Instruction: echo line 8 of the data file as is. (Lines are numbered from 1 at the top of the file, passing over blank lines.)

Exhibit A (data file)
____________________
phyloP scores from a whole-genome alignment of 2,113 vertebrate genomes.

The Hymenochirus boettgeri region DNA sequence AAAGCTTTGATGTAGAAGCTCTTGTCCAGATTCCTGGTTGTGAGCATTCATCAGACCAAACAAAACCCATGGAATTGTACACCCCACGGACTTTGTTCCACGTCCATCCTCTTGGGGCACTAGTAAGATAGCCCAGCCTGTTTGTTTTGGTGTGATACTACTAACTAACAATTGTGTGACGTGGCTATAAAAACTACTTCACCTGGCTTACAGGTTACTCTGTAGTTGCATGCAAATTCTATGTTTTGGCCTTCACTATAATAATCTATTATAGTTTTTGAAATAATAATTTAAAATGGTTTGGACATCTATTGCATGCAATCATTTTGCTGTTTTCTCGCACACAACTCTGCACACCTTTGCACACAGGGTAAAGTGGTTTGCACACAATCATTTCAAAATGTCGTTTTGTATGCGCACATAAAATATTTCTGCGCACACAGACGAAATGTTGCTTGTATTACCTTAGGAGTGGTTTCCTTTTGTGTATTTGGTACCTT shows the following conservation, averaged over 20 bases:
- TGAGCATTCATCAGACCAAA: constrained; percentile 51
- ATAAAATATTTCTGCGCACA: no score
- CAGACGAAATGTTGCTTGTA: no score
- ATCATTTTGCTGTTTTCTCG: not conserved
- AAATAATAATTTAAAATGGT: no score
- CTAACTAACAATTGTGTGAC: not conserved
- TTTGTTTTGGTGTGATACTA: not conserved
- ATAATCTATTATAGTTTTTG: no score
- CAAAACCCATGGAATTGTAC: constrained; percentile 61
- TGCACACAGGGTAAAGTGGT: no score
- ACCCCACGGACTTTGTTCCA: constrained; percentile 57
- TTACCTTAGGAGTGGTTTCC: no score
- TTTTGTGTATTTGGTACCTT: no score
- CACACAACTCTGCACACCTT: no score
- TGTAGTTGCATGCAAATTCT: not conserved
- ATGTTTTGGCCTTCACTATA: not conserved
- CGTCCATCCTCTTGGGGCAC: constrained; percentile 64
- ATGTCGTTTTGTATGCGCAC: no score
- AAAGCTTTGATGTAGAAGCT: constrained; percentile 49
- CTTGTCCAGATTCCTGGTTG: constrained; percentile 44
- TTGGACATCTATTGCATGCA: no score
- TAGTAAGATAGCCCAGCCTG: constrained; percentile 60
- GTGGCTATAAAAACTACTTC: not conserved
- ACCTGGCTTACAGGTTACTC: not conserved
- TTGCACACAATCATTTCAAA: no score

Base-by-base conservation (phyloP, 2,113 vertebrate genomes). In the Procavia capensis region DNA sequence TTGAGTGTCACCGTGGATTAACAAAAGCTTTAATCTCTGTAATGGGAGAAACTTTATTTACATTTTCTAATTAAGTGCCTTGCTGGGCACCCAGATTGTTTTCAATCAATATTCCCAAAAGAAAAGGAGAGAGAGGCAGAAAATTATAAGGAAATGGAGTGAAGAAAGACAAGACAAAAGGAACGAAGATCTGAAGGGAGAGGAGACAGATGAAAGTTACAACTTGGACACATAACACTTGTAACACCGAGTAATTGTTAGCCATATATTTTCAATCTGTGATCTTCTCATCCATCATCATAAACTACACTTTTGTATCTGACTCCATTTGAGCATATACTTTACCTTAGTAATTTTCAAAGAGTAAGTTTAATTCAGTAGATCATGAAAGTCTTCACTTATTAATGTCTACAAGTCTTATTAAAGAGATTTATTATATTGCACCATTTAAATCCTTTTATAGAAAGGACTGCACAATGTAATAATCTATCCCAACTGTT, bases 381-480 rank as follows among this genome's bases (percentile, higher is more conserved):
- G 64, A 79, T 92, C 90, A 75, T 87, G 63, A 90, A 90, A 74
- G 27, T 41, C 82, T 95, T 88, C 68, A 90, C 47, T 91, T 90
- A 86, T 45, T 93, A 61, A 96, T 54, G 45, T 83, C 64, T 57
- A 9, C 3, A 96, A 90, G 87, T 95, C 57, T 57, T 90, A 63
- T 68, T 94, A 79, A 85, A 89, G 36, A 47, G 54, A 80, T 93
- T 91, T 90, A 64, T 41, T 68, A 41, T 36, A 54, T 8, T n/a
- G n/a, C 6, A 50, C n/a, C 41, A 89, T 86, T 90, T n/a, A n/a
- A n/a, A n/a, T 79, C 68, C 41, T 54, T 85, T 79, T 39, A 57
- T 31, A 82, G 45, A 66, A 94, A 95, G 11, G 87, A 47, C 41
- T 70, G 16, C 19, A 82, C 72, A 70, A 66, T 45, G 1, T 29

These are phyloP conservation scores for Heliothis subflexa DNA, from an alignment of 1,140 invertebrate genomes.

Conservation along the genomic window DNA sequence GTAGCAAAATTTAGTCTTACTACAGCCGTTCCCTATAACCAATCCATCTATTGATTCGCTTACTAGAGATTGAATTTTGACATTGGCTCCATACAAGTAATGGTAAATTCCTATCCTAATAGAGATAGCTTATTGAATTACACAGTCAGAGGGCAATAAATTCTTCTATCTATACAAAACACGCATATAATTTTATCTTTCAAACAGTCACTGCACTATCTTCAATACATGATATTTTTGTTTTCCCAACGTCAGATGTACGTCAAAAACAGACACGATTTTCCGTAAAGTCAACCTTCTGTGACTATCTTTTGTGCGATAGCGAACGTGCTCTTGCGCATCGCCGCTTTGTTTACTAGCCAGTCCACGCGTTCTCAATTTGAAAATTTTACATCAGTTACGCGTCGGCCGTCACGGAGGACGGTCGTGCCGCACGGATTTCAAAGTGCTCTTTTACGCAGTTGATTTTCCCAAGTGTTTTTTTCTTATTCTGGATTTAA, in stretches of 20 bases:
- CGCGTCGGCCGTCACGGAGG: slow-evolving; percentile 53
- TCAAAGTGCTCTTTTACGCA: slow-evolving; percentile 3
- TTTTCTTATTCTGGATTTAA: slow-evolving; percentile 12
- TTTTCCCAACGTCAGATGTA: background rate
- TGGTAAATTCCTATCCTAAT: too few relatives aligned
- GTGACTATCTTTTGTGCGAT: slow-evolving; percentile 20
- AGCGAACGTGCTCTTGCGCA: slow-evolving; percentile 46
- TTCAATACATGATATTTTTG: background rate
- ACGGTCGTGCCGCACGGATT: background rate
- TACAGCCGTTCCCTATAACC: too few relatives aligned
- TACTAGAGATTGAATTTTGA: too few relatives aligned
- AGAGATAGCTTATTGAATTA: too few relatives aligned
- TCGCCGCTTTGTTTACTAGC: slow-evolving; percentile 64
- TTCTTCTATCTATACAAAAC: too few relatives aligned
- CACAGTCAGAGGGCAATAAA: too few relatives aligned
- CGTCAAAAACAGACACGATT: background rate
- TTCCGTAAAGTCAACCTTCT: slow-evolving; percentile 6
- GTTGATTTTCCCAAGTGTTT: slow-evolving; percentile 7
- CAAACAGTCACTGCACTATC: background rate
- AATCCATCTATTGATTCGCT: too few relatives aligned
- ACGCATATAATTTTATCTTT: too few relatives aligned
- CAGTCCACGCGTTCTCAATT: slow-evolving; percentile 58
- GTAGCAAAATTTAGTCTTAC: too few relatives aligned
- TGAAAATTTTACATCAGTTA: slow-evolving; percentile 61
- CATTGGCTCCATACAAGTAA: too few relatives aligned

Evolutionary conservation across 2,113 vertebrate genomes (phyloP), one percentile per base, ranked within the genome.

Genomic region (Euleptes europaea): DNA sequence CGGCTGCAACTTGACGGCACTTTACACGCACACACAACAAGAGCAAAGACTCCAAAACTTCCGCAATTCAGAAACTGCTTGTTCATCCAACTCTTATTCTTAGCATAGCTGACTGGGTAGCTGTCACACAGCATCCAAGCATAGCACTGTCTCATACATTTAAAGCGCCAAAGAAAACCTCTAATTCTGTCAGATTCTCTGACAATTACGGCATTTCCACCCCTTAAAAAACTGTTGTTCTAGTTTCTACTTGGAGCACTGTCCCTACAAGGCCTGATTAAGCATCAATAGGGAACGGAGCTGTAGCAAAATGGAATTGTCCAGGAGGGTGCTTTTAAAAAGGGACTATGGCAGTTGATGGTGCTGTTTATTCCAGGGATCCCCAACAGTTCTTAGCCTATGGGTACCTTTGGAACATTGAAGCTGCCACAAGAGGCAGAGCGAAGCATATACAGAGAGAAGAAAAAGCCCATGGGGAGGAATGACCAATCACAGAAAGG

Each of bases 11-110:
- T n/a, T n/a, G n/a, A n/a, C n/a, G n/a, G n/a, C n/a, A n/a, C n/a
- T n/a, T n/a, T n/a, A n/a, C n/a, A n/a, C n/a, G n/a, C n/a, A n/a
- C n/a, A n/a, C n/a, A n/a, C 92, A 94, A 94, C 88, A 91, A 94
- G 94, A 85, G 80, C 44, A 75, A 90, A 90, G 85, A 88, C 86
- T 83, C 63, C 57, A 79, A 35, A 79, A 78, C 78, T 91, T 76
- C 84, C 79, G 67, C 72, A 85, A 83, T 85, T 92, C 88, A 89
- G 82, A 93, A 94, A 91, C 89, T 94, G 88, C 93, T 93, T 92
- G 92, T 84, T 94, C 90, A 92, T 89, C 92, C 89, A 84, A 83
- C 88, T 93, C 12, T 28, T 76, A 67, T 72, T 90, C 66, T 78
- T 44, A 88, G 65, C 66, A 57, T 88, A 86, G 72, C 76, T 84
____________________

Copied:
- CTAACTAACAATTGTGTGAC: not conserved